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Table of Contents
Year : 2020  |  Volume : 3  |  Issue : 2  |  Page : 402-403

Authors' reply to Agarwal et al. and Venniyoor

1 Department of Clinical Hematology and Medical Oncology, Malabar Cancer Centre, Thalassery, Kerala, India
2 Malabar Cancer Centre, Thalassery, Kerala, India

Date of Submission28-Mar-2020
Date of Decision31-Mar-2020
Date of Acceptance09-Apr-2020
Date of Web Publication19-Jun-2020

Correspondence Address:
Avaronnan Manuprasad
Department of Clinical Hematology and Medical Oncology, Malabar Cancer Centre, Thalassery, Kerala
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Source of Support: None, Conflict of Interest: None

DOI: 10.4103/CRST.CRST_98_20

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How to cite this article:
Manuprasad A, Shenoy PK, Jones J, Vinin N V, Dharmaraj A, Muttath G. Authors' reply to Agarwal et al. and Venniyoor. Cancer Res Stat Treat 2020;3:402-3

How to cite this URL:
Manuprasad A, Shenoy PK, Jones J, Vinin N V, Dharmaraj A, Muttath G. Authors' reply to Agarwal et al. and Venniyoor. Cancer Res Stat Treat [serial online] 2020 [cited 2020 Sep 18];3:402-3. Available from: http://www.crstonline.com/text.asp?2020/3/2/402/287284

We thank Venniyoor [1] and Agrawal et al.[2] for their critical comments about our article titled, “Short-course adjuvant trastuzumab in breast cancer: Experience from a tertiary cancer center in rural India” and the accompanying editorial.[3],[4] This was a retrospective study with limitations inherent to these kind of analyses, and we had acknowledged the same in our publication.[3]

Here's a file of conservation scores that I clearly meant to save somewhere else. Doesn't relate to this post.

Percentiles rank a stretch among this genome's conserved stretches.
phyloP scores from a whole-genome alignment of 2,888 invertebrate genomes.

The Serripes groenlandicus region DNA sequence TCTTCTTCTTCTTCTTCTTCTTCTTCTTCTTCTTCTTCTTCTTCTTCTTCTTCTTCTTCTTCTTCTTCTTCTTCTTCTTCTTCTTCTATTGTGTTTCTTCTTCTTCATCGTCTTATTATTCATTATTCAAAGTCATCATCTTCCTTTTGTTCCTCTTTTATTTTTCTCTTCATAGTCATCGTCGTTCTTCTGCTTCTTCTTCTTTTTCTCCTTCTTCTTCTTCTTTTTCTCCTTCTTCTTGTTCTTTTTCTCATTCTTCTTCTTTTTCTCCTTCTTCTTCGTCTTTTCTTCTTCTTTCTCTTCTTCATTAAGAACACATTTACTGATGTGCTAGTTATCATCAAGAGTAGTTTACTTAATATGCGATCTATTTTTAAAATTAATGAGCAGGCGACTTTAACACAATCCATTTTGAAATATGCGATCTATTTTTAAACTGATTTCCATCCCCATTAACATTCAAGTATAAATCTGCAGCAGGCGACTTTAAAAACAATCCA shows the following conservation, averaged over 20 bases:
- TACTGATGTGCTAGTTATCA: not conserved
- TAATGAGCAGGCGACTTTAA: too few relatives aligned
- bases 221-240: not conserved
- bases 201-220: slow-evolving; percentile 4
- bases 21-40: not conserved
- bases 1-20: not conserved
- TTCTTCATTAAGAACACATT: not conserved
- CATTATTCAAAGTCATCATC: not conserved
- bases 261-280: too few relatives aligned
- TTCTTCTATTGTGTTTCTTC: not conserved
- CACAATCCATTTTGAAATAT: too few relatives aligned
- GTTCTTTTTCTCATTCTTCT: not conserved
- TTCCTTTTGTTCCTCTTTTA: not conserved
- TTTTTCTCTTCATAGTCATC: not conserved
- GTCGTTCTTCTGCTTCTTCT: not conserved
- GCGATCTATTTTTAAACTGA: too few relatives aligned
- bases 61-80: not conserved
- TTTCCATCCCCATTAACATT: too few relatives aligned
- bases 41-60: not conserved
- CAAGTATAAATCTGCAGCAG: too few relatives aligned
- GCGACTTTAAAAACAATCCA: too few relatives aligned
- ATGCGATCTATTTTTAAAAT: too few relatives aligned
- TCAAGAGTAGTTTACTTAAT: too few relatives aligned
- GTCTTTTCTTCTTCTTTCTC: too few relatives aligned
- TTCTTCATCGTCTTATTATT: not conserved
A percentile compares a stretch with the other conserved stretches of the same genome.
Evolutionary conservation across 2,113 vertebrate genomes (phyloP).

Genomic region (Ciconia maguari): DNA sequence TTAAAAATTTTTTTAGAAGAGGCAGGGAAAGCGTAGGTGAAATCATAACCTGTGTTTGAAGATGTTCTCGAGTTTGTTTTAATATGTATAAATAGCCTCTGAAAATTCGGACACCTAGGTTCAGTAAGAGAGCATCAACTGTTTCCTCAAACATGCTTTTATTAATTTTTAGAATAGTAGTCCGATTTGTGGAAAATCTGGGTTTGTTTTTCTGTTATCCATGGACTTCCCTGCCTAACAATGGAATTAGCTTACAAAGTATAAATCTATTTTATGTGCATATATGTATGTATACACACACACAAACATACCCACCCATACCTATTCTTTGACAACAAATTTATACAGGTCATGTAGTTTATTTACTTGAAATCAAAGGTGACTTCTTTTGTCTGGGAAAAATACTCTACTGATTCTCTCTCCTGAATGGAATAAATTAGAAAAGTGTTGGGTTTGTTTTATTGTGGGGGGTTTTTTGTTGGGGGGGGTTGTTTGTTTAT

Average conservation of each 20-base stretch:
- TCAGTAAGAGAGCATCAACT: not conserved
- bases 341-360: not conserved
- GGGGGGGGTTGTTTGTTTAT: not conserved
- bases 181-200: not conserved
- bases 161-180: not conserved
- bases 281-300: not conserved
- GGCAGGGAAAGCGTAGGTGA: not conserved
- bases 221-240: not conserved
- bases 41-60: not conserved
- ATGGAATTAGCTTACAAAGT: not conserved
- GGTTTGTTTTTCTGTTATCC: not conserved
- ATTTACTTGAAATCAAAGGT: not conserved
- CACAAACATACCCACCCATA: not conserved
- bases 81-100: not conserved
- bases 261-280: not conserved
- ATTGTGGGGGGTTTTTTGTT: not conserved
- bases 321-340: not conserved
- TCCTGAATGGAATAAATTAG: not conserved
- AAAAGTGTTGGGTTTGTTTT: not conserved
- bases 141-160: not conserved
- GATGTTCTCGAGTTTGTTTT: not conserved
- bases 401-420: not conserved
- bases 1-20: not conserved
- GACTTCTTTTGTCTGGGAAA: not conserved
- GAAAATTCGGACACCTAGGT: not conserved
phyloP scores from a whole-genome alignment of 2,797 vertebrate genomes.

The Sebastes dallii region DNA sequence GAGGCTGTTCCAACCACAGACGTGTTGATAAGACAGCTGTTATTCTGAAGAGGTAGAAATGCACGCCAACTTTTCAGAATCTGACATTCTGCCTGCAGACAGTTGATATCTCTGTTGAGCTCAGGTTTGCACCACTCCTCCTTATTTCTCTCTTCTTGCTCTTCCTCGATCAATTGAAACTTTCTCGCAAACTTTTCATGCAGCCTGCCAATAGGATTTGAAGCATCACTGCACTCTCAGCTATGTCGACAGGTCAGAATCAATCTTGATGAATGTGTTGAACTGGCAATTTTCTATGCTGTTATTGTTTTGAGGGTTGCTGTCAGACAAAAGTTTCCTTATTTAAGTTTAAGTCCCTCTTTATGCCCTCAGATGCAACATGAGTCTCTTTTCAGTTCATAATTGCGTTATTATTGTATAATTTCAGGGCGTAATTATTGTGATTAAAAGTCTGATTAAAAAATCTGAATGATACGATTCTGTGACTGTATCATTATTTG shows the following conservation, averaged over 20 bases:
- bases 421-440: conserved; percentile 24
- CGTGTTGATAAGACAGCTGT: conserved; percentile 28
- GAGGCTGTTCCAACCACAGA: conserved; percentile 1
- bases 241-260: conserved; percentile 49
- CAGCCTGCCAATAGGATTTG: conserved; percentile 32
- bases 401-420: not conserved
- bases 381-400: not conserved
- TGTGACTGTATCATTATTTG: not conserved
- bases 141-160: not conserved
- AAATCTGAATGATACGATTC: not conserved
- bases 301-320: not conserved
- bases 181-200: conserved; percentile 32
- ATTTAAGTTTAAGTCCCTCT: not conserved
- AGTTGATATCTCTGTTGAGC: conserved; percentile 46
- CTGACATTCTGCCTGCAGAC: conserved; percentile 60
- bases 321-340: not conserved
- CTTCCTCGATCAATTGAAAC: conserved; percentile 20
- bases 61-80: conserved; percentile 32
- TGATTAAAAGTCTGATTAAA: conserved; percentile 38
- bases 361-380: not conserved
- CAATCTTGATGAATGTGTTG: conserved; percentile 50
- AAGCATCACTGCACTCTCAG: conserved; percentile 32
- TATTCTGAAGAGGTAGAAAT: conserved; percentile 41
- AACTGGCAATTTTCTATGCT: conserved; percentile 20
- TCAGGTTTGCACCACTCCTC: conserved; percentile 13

Agrawal et al. have pointed out that there has been a significant reduction in the cost of generic trastuzumab. It has to be noted that our study analyzed data from patients who received treatment between 2014 and 2016, when the availability of generic trastuzumab was limited and its cost was significantly higher than that of other drugs used in the adjuvant treatment of cancer. We had mentioned in our article that all our patients had received breast cancer treatment under government support schemes. In addition, a 9-week course of adjuvant trastuzumab was offered to those who were not willing for a 1-year course. We must also remember that breast cancer is not treated with adjuvant trastuzumab alone; the treatment includes surgery, chemotherapy, and/or adjuvant radiotherapy. This, along with mandatory investigations, adds to the cost of treatment of breast cancer. Gupta et al. from their study had concluded that 1-year adjuvant trastuzumab is not as cost-effective at the current price as 9-week adjuvant trastuzumab.[5] They also concluded that a further reduction of 15%–35% in the price of trastuzumab has increased the probability of 1-year trastuzumab use being cost-effective to 90% in India. Their statistical analysis was based on an estimated cost of ₹16,998 for a 440-mg vial of trastuzumab.[5] This is much lower than the price of most generic versions currently available in India.